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Managing Relationship Strain
Unhealthy levels of stress not only impact our physical and mental health, but they can
also cause strain in our relationships with our partners, family, friends, and housemates.
When we experience high levels of stress due to challenges such as work-related
difficulties, financial pressure, and coping with illness or injury, we can become more
irritable or short-tempered. In our relationships, this may lead to unhelpful behaviours
such as criticism and insensitivity.
With social distancing resulting in people spending longer periods of time at home
together, often in close quarters, it may be helpful to consider some additional
strategies to help manage any relationship strain that may be present.
A Strategy for Now: Increasing Positive Interactions in the House
If you are noticing more tension in the household amongst your family or housemates, you
can balance this out by increasing the amount of positive interactions with each other.
The goal is to have more positive interactions than negative interactions. Having a
consistent ratio of more positive interactions than negative ones can help the household
cope with conflict which can inevitably arise.
Some people find it helpful to set themselves a daily goal, for example three positive
interactions a day. You may even want to set a household goal. Setting goals or challenges
help us stay focused and accountable.
Here are some examples of positive interactions you can introduce in your household:
Give a compliment
Make jokes - finding moments to be silly and laugh together
Make a kind gesture - eg. tidying a common area in the house, preparing dinner if the
other person has had a tough day, pick up a favourite dessert
Show interest in the other person’s hobbies or interests - be curious about their
interests, ask open ended questions
Take time to learn about what is going on for the other person - eg. ask how their day
was, listen to the response, and ask a follow up question
Validating their perspective - eg. “That sounds frustrating, I can understand why you
would be upset by that”
Express appropriate affection
Check-in with them - eg. “You mentioned going for a job interview last week, how did
that go?”, “I’ve noticed you have been more quiet than usual this week, are you okay?”
Intentional appreciation - thinking about what you like or admire about the other
person (as opposed to what you dislike about them) can have a positive influence on
how you interact with them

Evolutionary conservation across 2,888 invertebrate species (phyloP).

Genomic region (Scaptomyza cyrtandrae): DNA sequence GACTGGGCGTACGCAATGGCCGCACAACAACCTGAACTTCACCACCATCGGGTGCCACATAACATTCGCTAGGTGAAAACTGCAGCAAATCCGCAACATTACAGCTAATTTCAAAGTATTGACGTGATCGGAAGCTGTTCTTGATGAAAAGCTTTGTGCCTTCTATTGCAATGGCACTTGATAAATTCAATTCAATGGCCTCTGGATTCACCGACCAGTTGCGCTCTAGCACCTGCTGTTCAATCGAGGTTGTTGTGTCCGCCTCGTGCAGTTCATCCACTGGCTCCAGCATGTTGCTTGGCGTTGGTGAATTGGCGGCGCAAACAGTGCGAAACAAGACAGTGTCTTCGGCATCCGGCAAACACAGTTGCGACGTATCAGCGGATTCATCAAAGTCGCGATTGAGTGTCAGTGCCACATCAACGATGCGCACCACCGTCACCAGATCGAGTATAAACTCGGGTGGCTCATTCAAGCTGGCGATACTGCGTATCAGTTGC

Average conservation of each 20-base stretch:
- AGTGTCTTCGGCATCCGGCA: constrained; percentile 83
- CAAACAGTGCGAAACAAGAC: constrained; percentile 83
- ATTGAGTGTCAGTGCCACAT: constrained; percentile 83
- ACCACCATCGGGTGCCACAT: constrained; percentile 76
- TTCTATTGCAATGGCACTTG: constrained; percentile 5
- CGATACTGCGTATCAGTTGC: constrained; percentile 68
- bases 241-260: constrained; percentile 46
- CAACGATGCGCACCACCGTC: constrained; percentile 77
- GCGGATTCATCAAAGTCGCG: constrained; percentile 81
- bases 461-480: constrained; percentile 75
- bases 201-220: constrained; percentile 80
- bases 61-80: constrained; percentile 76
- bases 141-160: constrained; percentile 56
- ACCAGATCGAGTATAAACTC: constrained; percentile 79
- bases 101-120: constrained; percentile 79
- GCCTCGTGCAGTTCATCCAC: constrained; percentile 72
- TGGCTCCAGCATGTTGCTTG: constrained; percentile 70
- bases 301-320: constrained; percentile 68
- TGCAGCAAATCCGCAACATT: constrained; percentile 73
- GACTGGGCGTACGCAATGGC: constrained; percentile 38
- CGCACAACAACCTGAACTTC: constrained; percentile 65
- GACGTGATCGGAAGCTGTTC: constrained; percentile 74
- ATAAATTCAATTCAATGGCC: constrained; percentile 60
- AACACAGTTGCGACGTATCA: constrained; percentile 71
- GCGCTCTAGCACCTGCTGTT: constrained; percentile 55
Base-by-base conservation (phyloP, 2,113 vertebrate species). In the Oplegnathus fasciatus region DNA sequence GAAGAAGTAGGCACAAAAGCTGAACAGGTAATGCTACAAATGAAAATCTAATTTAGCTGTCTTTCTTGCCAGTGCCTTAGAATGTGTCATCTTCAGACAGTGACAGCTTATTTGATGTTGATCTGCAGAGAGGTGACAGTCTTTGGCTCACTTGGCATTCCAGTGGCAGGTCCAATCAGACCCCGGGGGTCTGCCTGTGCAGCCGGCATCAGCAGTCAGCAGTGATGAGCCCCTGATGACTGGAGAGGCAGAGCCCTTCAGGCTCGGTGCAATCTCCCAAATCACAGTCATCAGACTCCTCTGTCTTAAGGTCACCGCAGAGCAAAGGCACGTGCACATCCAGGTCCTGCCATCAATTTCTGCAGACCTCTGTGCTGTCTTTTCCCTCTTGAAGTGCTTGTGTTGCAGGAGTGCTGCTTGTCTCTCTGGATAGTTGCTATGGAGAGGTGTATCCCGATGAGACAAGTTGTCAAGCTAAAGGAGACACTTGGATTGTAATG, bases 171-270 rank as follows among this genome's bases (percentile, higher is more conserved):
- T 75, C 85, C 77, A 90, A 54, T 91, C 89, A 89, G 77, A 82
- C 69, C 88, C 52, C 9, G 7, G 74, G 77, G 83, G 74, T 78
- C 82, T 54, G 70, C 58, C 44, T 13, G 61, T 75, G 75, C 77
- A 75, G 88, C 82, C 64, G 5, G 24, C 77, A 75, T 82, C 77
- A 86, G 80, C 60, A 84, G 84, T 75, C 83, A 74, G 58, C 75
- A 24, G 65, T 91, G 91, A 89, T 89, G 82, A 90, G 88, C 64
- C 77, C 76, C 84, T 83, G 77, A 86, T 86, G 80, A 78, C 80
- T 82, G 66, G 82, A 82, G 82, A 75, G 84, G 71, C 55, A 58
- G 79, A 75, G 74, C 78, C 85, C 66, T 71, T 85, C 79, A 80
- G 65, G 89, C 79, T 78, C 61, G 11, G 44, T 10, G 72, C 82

Apologising when needed
Accepting an apology when given
You may also find our
Dealing with Stress
section helpful for additional information and strategies.
A Longer-Term Strategy: Household Weekly Check-In
COVID-19 has brought with it a lot of change. As individuals, we all adjust at different
rates. Some people can manage well with big changes, and others can really struggle with
this. During such a challenging time, we may forget to check-in on the people around us.
Scheduling in a weekly check-in with your household can ensure that everyone is on the
same page by voicing how they feel and getting their needs met. This process can help
address any strain or tension that may be present in the house, as this provides an
opportunity to listen and respond to each other.
Introducing a household weekly check-in:
Find a day and time that suits everybody in the house. Ensure your check-in is at the
same time each week.
Nominate one person to run the check-in. This can be the same person each week, or you
can take turns running the check-in.
Ensure every member has time to speak without being interrupted. For each member of
the house, the person running the check-in should ask the following:
How do you feel?
What do you need?
How can we collaborate so that you meet your need in a healthy way?
Allow time for the household to respond before moving onto the next member.
Looking For More Support?
We recommend you consult with your GP, who can discuss local support or treatment options
with you. They can prepare a Mental Health Care Plan, which will enable you to access
treatment services with a Psychologist or Psychiatrist through Medicare, or a referral to
local Community Mental Health Services. Your GP can also provide a physical check-up, if
you haven’t had one recently. Your physical health can affect your emotional wellbeing.
If you don’t have one already, you can find a GP in your local area at
Another option is online treatment. The MindSpot Clinic offers free online and telephone
delivered Treatment Courses which help people manage their symptoms stress, anxiety, low
mood and depression.